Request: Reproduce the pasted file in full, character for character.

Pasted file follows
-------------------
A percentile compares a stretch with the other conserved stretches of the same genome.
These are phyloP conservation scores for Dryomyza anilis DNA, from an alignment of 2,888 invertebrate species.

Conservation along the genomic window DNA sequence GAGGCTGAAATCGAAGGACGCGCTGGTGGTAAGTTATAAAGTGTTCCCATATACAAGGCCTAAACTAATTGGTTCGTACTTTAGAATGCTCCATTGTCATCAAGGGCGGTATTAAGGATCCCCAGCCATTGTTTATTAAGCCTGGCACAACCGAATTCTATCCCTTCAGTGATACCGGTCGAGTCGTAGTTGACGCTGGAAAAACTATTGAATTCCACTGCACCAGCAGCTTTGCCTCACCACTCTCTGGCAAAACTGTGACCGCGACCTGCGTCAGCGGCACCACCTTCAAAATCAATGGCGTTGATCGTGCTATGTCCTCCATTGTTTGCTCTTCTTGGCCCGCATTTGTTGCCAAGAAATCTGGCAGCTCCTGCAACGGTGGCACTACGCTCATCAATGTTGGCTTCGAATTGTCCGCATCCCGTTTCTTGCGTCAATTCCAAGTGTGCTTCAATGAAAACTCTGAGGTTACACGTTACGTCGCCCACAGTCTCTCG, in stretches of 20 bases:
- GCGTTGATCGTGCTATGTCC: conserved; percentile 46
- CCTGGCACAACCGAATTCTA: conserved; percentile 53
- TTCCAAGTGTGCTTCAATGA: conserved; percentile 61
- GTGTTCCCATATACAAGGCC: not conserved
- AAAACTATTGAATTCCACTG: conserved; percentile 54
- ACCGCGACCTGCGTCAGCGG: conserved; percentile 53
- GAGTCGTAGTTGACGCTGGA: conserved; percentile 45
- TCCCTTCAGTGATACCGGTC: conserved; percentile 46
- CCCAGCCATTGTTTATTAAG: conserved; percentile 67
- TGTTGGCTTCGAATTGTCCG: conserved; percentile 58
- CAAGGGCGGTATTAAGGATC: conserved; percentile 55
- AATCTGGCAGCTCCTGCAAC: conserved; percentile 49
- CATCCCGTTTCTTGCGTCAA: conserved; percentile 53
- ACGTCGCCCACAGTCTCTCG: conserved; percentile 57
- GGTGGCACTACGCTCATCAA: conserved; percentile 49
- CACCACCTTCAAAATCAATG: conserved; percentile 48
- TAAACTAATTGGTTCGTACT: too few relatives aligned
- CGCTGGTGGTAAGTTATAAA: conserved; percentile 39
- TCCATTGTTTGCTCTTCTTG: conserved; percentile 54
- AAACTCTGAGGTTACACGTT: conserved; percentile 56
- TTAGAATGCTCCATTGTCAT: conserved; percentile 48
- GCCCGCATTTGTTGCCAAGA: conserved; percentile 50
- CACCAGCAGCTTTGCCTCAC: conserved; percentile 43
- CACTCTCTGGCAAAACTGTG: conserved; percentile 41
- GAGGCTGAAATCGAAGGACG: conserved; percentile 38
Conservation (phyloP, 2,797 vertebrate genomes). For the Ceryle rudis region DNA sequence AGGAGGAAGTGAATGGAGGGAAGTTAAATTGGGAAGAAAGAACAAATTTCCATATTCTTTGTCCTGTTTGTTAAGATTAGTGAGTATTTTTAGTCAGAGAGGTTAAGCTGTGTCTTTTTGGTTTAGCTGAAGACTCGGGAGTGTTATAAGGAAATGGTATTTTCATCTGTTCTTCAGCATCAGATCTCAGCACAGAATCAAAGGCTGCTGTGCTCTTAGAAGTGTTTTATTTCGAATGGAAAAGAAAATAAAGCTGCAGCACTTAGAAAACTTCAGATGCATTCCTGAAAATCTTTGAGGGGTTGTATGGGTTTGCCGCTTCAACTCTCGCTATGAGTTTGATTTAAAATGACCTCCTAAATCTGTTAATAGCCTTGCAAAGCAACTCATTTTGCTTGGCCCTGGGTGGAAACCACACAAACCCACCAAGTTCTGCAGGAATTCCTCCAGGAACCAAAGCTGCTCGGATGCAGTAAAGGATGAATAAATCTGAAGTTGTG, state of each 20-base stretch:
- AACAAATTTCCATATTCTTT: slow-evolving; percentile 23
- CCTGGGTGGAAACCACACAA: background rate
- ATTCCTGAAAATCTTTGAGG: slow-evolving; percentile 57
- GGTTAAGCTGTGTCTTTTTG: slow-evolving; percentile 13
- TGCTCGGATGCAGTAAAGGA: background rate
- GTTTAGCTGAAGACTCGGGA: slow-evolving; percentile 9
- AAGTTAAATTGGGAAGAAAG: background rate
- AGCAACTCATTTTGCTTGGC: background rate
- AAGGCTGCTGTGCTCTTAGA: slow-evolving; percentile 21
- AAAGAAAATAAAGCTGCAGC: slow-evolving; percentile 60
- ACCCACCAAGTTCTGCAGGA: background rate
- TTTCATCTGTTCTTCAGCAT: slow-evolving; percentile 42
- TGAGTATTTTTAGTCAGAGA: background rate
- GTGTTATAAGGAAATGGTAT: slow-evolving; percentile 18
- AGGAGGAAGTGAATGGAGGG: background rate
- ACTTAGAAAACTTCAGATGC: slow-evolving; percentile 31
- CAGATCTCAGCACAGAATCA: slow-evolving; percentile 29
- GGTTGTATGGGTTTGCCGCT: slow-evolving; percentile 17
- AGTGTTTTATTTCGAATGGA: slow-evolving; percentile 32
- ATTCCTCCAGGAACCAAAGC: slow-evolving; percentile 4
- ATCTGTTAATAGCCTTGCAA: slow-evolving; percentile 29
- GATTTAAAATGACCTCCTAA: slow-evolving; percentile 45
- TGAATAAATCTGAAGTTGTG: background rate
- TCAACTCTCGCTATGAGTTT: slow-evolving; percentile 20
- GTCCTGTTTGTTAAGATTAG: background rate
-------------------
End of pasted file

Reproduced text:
A percentile compares a stretch with the other conserved stretches of the same genome.
These are phyloP conservation scores for Dryomyza anilis DNA, from an alignment of 2,888 invertebrate species.

Conservation along the genomic window DNA sequence GAGGCTGAAATCGAAGGACGCGCTGGTGGTAAGTTATAAAGTGTTCCCATATACAAGGCCTAAACTAATTGGTTCGTACTTTAGAATGCTCCATTGTCATCAAGGGCGGTATTAAGGATCCCCAGCCATTGTTTATTAAGCCTGGCACAACCGAATTCTATCCCTTCAGTGATACCGGTCGAGTCGTAGTTGACGCTGGAAAAACTATTGAATTCCACTGCACCAGCAGCTTTGCCTCACCACTCTCTGGCAAAACTGTGACCGCGACCTGCGTCAGCGGCACCACCTTCAAAATCAATGGCGTTGATCGTGCTATGTCCTCCATTGTTTGCTCTTCTTGGCCCGCATTTGTTGCCAAGAAATCTGGCAGCTCCTGCAACGGTGGCACTACGCTCATCAATGTTGGCTTCGAATTGTCCGCATCCCGTTTCTTGCGTCAATTCCAAGTGTGCTTCAATGAAAACTCTGAGGTTACACGTTACGTCGCCCACAGTCTCTCG, in stretches of 20 bases:
- GCGTTGATCGTGCTATGTCC: conserved; percentile 46
- CCTGGCACAACCGAATTCTA: conserved; percentile 53
- TTCCAAGTGTGCTTCAATGA: conserved; percentile 61
- GTGTTCCCATATACAAGGCC: not conserved
- AAAACTATTGAATTCCACTG: conserved; percentile 54
- ACCGCGACCTGCGTCAGCGG: conserved; percentile 53
- GAGTCGTAGTTGACGCTGGA: conserved; percentile 45
- TCCCTTCAGTGATACCGGTC: conserved; percentile 46
- CCCAGCCATTGTTTATTAAG: conserved; percentile 67
- TGTTGGCTTCGAATTGTCCG: conserved; percentile 58
- CAAGGGCGGTATTAAGGATC: conserved; percentile 55
- AATCTGGCAGCTCCTGCAAC: conserved; percentile 49
- CATCCCGTTTCTTGCGTCAA: conserved; percentile 53
- ACGTCGCCCACAGTCTCTCG: conserved; percentile 57
- GGTGGCACTACGCTCATCAA: conserved; percentile 49
- CACCACCTTCAAAATCAATG: conserved; percentile 48
- TAAACTAATTGGTTCGTACT: too few relatives aligned
- CGCTGGTGGTAAGTTATAAA: conserved; percentile 39
- TCCATTGTTTGCTCTTCTTG: conserved; percentile 54
- AAACTCTGAGGTTACACGTT: conserved; percentile 56
- TTAGAATGCTCCATTGTCAT: conserved; percentile 48
- GCCCGCATTTGTTGCCAAGA: conserved; percentile 50
- CACCAGCAGCTTTGCCTCAC: conserved; percentile 43
- CACTCTCTGGCAAAACTGTG: conserved; percentile 41
- GAGGCTGAAATCGAAGGACG: conserved; percentile 38
Conservation (phyloP, 2,797 vertebrate genomes). For the Ceryle rudis region DNA sequence AGGAGGAAGTGAATGGAGGGAAGTTAAATTGGGAAGAAAGAACAAATTTCCATATTCTTTGTCCTGTTTGTTAAGATTAGTGAGTATTTTTAGTCAGAGAGGTTAAGCTGTGTCTTTTTGGTTTAGCTGAAGACTCGGGAGTGTTATAAGGAAATGGTATTTTCATCTGTTCTTCAGCATCAGATCTCAGCACAGAATCAAAGGCTGCTGTGCTCTTAGAAGTGTTTTATTTCGAATGGAAAAGAAAATAAAGCTGCAGCACTTAGAAAACTTCAGATGCATTCCTGAAAATCTTTGAGGGGTTGTATGGGTTTGCCGCTTCAACTCTCGCTATGAGTTTGATTTAAAATGACCTCCTAAATCTGTTAATAGCCTTGCAAAGCAACTCATTTTGCTTGGCCCTGGGTGGAAACCACACAAACCCACCAAGTTCTGCAGGAATTCCTCCAGGAACCAAAGCTGCTCGGATGCAGTAAAGGATGAATAAATCTGAAGTTGTG, state of each 20-base stretch:
- AACAAATTTCCATATTCTTT: slow-evolving; percentile 23
- CCTGGGTGGAAACCACACAA: background rate
- ATTCCTGAAAATCTTTGAGG: slow-evolving; percentile 57
- GGTTAAGCTGTGTCTTTTTG: slow-evolving; percentile 13
- TGCTCGGATGCAGTAAAGGA: background rate
- GTTTAGCTGAAGACTCGGGA: slow-evolving; percentile 9
- AAGTTAAATTGGGAAGAAAG: background rate
- AGCAACTCATTTTGCTTGGC: background rate
- AAGGCTGCTGTGCTCTTAGA: slow-evolving; percentile 21
- AAAGAAAATAAAGCTGCAGC: slow-evolving; percentile 60
- ACCCACCAAGTTCTGCAGGA: background rate
- TTTCATCTGTTCTTCAGCAT: slow-evolving; percentile 42
- TGAGTATTTTTAGTCAGAGA: background rate
- GTGTTATAAGGAAATGGTAT: slow-evolving; percentile 18
- AGGAGGAAGTGAATGGAGGG: background rate
- ACTTAGAAAACTTCAGATGC: slow-evolving; percentile 31
- CAGATCTCAGCACAGAATCA: slow-evolving; percentile 29
- GGTTGTATGGGTTTGCCGCT: slow-evolving; percentile 17
- AGTGTTTTATTTCGAATGGA: slow-evolving; percentile 32
- ATTCCTCCAGGAACCAAAGC: slow-evolving; percentile 4
- ATCTGTTAATAGCCTTGCAA: slow-evolving; percentile 29
- GATTTAAAATGACCTCCTAA: slow-evolving; percentile 45
- TGAATAAATCTGAAGTTGTG: background rate
- TCAACTCTCGCTATGAGTTT: slow-evolving; percentile 20
- GTCCTGTTTGTTAAGATTAG: background rate